Malaysian singer-songwriter Yuna chooses to express both herself and her faith with clothing such as the hijab.
There’s an expectation for women singers and pop stars to flaunt their bodies in often-revealing outfits. Maybe they simply feel the need to conform to this expectation for publicity, or maybe they genuinely enjoy it and want to express themselves without shame. The latter should always be the case – that’s a part of the body positivity movement.
However, the idea of showing body positivity with revealing clothes has created a cultural gap between Western and Islamic views. Many may view the traditional Islamic clothing styles like the hijab as a sign of oppression against women and their bodies.
Many Islamic women, however, argue against this claim. Yuna is a famous example of these women, choosing to express both herself and her faith with clothing such as the hijab.
Yuna: Stuck in between
Yuna – Yunalis binti Mat Zara’ai – talks about some criticism that she has received for her image. In an interview with Steven J. Horowitz from Billboard, she explains:
People say, ‘You should let your hair out; you shouldn’t be oppressed — you’re not in Malaysia anymore. You should show your curves and be proud of it.’ But I am proud — it’s my choice to cover up my body. I’m not oppressed — I’m free.
In a different interview with Channel News Asia, she describes a different-but-similar criticism coming from Islamic and Asian cultures. On the other side of the cultural gap, people with more conservative views have given Yuna criticism on her clothing, as well, for being too revealing according to tradition.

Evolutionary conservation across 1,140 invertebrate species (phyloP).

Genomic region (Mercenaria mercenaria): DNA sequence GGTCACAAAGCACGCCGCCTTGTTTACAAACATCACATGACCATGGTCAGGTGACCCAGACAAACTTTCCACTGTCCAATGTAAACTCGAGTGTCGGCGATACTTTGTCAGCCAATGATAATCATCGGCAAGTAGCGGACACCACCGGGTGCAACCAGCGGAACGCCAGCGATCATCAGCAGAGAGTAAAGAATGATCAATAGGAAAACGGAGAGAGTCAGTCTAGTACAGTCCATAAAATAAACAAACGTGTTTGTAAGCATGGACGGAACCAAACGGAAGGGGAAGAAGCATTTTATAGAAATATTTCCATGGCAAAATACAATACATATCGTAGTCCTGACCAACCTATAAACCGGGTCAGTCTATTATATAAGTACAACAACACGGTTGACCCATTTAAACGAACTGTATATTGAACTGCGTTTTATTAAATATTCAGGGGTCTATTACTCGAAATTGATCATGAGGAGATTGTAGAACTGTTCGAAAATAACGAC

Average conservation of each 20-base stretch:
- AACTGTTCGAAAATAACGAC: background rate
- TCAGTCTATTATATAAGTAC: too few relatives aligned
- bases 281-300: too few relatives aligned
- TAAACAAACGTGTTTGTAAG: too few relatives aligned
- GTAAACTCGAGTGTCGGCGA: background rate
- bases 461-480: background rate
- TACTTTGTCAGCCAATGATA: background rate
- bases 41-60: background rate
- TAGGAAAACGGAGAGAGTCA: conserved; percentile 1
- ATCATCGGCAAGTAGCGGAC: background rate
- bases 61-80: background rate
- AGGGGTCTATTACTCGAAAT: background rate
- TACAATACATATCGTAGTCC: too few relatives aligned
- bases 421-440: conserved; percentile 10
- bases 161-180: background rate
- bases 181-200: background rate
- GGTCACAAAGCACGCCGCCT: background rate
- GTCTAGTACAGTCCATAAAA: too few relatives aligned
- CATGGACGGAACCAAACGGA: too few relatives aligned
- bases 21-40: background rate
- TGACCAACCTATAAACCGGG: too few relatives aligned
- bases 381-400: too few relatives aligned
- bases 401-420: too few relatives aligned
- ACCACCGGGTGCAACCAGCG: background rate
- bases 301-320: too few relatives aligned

This leaves Yuna in the space “in-between” cultures, as with most TCK individuals. She does not completely conform to one culture or the other, but rather lives in the grey area where cultures mix and she can be herself.
Appreciating different cultures
Despite the critics, Yuna’s background as a Third Culture Kid (TCK) may have helped her realize how fluid culture can be. Yuna was born and raised in Malaysia and moved all around the country as her father was a government servant. Because of this, she was exposed to many different cultures alongside her own, which she learned through her family telling stories of passed loved ones. Yuna made a very insightful comment on these experiences during her interview with The Nut Graph (written by Koh Lay Chin):
We are firm believers of being Malaysian; we appreciate [being Malaysian]. We are proud Malays but we are proud to be living with other cultures and races. We are proud Malays but we appreciate others as well, and we are very courteous people.